How the Amazon rainforest at risk because of an EU trade deal – Dr Richard Dixon

Trade deals with the EU are very topical just now but it is not a possible Brexit trade deal but a deal between the EU and four South American countries which concerns our international colleagues most.

Satere-Mawe indigenous men collect medicinal herbs such as carapanauba, caferana and saratudo to treat people showing symptoms of Covid-19 coronavirus in their community Wakiru in Taruma, a rural area west of Manaus, Amazonas State, Brazil (Picture: Ricardo Oliveira/AFP via Getty Images)

The EU-MercoSur trade deal would see preferential trade between the EU and Argentina, Brazil, Paraguay and Uruguay. It is expected to see exports to Europe of beef, dairy products, soy beans and ethanol all grow considerably, in return for low-tariff or tariff-free sales of European goods and services, already worth €41bn and €21bn respectively.

There is expected to be a 50 per cent increase in beef exports to Europe, as well as seven times more cheese, 12 times more milk powder and five times more ethanol. In exchange, the EU expects to sell more cars, machinery, chemicals and drugs to the four MercoSur countries.

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A major problem with this deal is that it will add to the already overwhelming pressure to trash more of the Amazon rainforest for agriculture. Of course, the EU claims that the trade agreement, 20 years in the making and signed off in principle this summer, will help protect the environment, labour standards and address climate change. The evidence on the ground is rather different.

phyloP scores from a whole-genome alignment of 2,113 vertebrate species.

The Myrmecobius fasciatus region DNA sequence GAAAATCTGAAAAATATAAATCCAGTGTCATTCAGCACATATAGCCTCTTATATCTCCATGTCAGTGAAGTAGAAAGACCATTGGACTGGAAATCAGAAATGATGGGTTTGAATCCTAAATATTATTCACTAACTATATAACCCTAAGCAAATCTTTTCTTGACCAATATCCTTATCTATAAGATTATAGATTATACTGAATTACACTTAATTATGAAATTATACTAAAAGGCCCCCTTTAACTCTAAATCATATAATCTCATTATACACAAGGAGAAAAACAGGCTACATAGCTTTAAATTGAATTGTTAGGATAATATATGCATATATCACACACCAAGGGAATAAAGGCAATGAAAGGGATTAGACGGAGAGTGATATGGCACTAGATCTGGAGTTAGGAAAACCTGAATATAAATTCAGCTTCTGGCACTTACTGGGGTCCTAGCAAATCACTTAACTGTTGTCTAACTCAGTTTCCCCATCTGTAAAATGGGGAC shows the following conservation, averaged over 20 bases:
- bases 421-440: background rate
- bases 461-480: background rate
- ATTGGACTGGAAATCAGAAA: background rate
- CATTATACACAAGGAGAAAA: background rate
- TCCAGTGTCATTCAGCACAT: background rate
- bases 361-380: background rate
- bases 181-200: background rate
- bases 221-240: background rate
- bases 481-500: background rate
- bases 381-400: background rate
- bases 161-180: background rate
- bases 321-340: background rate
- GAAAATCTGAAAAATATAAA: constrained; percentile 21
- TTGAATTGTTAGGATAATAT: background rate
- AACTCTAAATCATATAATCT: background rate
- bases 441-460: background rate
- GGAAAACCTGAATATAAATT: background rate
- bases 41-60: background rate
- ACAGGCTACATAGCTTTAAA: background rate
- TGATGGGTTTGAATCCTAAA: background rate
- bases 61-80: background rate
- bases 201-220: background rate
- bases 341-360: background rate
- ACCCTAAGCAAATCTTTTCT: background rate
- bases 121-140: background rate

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The Amazon rainforest is home to an amazing diversity of wildlife, more than 300 tribes of indigenous people and absorbs around five per cent of the carbon emissions we humans put into the atmosphere every year. This makes the health of the forest vitally important locally, regionally and globally.

The forest and its peoples faced vast numbers of fires in 2019, only to be beaten by this year, with satellites detecting over 32,000 fires burning in September. Many of these fires were set by people working for ranchers and loggers, the people who helped get far-right President Bolsonaro elected.

The people of the forest are now also suffering from the Covid-19 pandemic. Brazil is one of the countries worst affected by coronavirus, with the President initially calling it “a little flu”. A secret video recording of Brazil’s Environment Minister caught him saying the pandemic gave the government the chance to “run the cattle herd” through the Amazon.

An aerial picture showing a deforested piece of land in the Amazon rainforest near an area affected by fires, about 65km from Porto Velho, in the state of Rondonia, northern Brazil (Picture: Carl de Souza/AFP via Getty Images)

In August, with 27,000 coronavirus cases affecting around half of the Amazon’s tribes, the Supreme Federal Court ordered the President to do more to help indigenous people.

The EU claims that the trade deal will particularly benefit small and medium-sized businesses, but it is mostly huge, multi-national businesses which will be selling more cars, machinery, chemicals and drugs. It is also multi-national businesses which will be driving increased forest destruction for mining, logging and agriculture.

Built into trade agreements like this one are rules to protect multi-nationals’ investments and Friends of the Earth has been working to try to make these companies more accountable, principally through a UN process charged with creating a binding treaty on human rights and trans-national corporations. The sixth round of negotiations will take place next week.

The Amazon is vitally important in so many ways but the threat to it and its people from Brazil’s far-right government and the Covid-19 pandemic has increased markedly with the new trade deal with the EU.

Dr Richard Dixon is director of Friends of the Earth Scotland

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